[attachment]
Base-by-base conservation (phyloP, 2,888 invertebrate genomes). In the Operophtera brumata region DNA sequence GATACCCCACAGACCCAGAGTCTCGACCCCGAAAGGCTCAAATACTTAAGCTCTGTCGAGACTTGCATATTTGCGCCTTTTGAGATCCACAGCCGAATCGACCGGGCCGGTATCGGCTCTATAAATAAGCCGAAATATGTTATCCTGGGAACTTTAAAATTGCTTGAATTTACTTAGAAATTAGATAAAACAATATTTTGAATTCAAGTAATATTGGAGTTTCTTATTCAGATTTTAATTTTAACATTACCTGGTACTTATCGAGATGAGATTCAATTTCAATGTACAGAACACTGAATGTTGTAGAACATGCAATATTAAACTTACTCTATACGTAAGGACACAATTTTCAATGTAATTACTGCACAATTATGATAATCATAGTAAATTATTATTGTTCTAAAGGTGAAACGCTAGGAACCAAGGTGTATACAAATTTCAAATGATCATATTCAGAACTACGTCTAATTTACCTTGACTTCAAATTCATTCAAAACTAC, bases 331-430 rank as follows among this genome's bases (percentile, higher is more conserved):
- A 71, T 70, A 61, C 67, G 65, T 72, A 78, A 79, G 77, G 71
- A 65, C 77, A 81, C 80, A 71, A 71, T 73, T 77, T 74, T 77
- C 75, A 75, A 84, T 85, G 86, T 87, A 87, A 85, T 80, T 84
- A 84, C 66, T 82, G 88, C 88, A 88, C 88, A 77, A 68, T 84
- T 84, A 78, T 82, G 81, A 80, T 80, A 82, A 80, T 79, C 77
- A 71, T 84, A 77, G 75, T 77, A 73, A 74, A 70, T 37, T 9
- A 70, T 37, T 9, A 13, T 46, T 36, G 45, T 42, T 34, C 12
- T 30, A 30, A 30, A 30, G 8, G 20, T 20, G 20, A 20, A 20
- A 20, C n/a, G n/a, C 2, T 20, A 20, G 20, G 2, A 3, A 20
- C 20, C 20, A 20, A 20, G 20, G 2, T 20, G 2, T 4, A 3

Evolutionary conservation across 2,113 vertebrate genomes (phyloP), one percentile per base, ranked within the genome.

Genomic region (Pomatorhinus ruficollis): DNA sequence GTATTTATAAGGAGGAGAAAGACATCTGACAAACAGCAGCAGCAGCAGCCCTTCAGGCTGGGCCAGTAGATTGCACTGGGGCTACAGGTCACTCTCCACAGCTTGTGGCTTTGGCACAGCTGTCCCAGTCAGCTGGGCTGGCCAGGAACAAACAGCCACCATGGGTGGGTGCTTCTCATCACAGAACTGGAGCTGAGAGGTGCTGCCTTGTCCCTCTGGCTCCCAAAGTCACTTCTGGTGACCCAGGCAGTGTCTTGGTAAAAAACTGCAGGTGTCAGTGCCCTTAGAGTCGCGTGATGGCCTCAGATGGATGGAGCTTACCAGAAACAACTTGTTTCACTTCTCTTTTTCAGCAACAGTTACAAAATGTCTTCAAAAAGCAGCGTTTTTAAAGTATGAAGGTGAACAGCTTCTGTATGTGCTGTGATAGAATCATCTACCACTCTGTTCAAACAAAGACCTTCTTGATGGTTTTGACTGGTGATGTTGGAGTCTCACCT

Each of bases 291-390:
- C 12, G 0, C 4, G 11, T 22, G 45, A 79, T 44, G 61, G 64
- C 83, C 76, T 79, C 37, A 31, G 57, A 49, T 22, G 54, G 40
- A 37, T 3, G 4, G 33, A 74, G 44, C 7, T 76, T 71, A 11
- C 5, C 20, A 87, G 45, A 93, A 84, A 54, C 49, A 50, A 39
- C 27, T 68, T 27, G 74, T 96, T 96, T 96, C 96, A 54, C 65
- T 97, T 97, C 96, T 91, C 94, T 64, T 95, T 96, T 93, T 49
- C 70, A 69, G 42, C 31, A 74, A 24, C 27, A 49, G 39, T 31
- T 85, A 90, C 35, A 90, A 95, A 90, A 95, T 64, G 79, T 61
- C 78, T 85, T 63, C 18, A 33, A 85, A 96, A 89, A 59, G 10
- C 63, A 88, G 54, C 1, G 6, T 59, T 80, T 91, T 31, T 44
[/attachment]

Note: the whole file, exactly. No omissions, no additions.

Base-by-base conservation (phyloP, 2,888 invertebrate genomes). In the Operophtera brumata region DNA sequence GATACCCCACAGACCCAGAGTCTCGACCCCGAAAGGCTCAAATACTTAAGCTCTGTCGAGACTTGCATATTTGCGCCTTTTGAGATCCACAGCCGAATCGACCGGGCCGGTATCGGCTCTATAAATAAGCCGAAATATGTTATCCTGGGAACTTTAAAATTGCTTGAATTTACTTAGAAATTAGATAAAACAATATTTTGAATTCAAGTAATATTGGAGTTTCTTATTCAGATTTTAATTTTAACATTACCTGGTACTTATCGAGATGAGATTCAATTTCAATGTACAGAACACTGAATGTTGTAGAACATGCAATATTAAACTTACTCTATACGTAAGGACACAATTTTCAATGTAATTACTGCACAATTATGATAATCATAGTAAATTATTATTGTTCTAAAGGTGAAACGCTAGGAACCAAGGTGTATACAAATTTCAAATGATCATATTCAGAACTACGTCTAATTTACCTTGACTTCAAATTCATTCAAAACTAC, bases 331-430 rank as follows among this genome's bases (percentile, higher is more conserved):
- A 71, T 70, A 61, C 67, G 65, T 72, A 78, A 79, G 77, G 71
- A 65, C 77, A 81, C 80, A 71, A 71, T 73, T 77, T 74, T 77
- C 75, A 75, A 84, T 85, G 86, T 87, A 87, A 85, T 80, T 84
- A 84, C 66, T 82, G 88, C 88, A 88, C 88, A 77, A 68, T 84
- T 84, A 78, T 82, G 81, A 80, T 80, A 82, A 80, T 79, C 77
- A 71, T 84, A 77, G 75, T 77, A 73, A 74, A 70, T 37, T 9
- A 70, T 37, T 9, A 13, T 46, T 36, G 45, T 42, T 34, C 12
- T 30, A 30, A 30, A 30, G 8, G 20, T 20, G 20, A 20, A 20
- A 20, C n/a, G n/a, C 2, T 20, A 20, G 20, G 2, A 3, A 20
- C 20, C 20, A 20, A 20, G 20, G 2, T 20, G 2, T 4, A 3

Evolutionary conservation across 2,113 vertebrate genomes (phyloP), one percentile per base, ranked within the genome.

Genomic region (Pomatorhinus ruficollis): DNA sequence GTATTTATAAGGAGGAGAAAGACATCTGACAAACAGCAGCAGCAGCAGCCCTTCAGGCTGGGCCAGTAGATTGCACTGGGGCTACAGGTCACTCTCCACAGCTTGTGGCTTTGGCACAGCTGTCCCAGTCAGCTGGGCTGGCCAGGAACAAACAGCCACCATGGGTGGGTGCTTCTCATCACAGAACTGGAGCTGAGAGGTGCTGCCTTGTCCCTCTGGCTCCCAAAGTCACTTCTGGTGACCCAGGCAGTGTCTTGGTAAAAAACTGCAGGTGTCAGTGCCCTTAGAGTCGCGTGATGGCCTCAGATGGATGGAGCTTACCAGAAACAACTTGTTTCACTTCTCTTTTTCAGCAACAGTTACAAAATGTCTTCAAAAAGCAGCGTTTTTAAAGTATGAAGGTGAACAGCTTCTGTATGTGCTGTGATAGAATCATCTACCACTCTGTTCAAACAAAGACCTTCTTGATGGTTTTGACTGGTGATGTTGGAGTCTCACCT

Each of bases 291-390:
- C 12, G 0, C 4, G 11, T 22, G 45, A 79, T 44, G 61, G 64
- C 83, C 76, T 79, C 37, A 31, G 57, A 49, T 22, G 54, G 40
- A 37, T 3, G 4, G 33, A 74, G 44, C 7, T 76, T 71, A 11
- C 5, C 20, A 87, G 45, A 93, A 84, A 54, C 49, A 50, A 39
- C 27, T 68, T 27, G 74, T 96, T 96, T 96, C 96, A 54, C 65
- T 97, T 97, C 96, T 91, C 94, T 64, T 95, T 96, T 93, T 49
- C 70, A 69, G 42, C 31, A 74, A 24, C 27, A 49, G 39, T 31
- T 85, A 90, C 35, A 90, A 95, A 90, A 95, T 64, G 79, T 61
- C 78, T 85, T 63, C 18, A 33, A 85, A 96, A 89, A 59, G 10
- C 63, A 88, G 54, C 1, G 6, T 59, T 80, T 91, T 31, T 44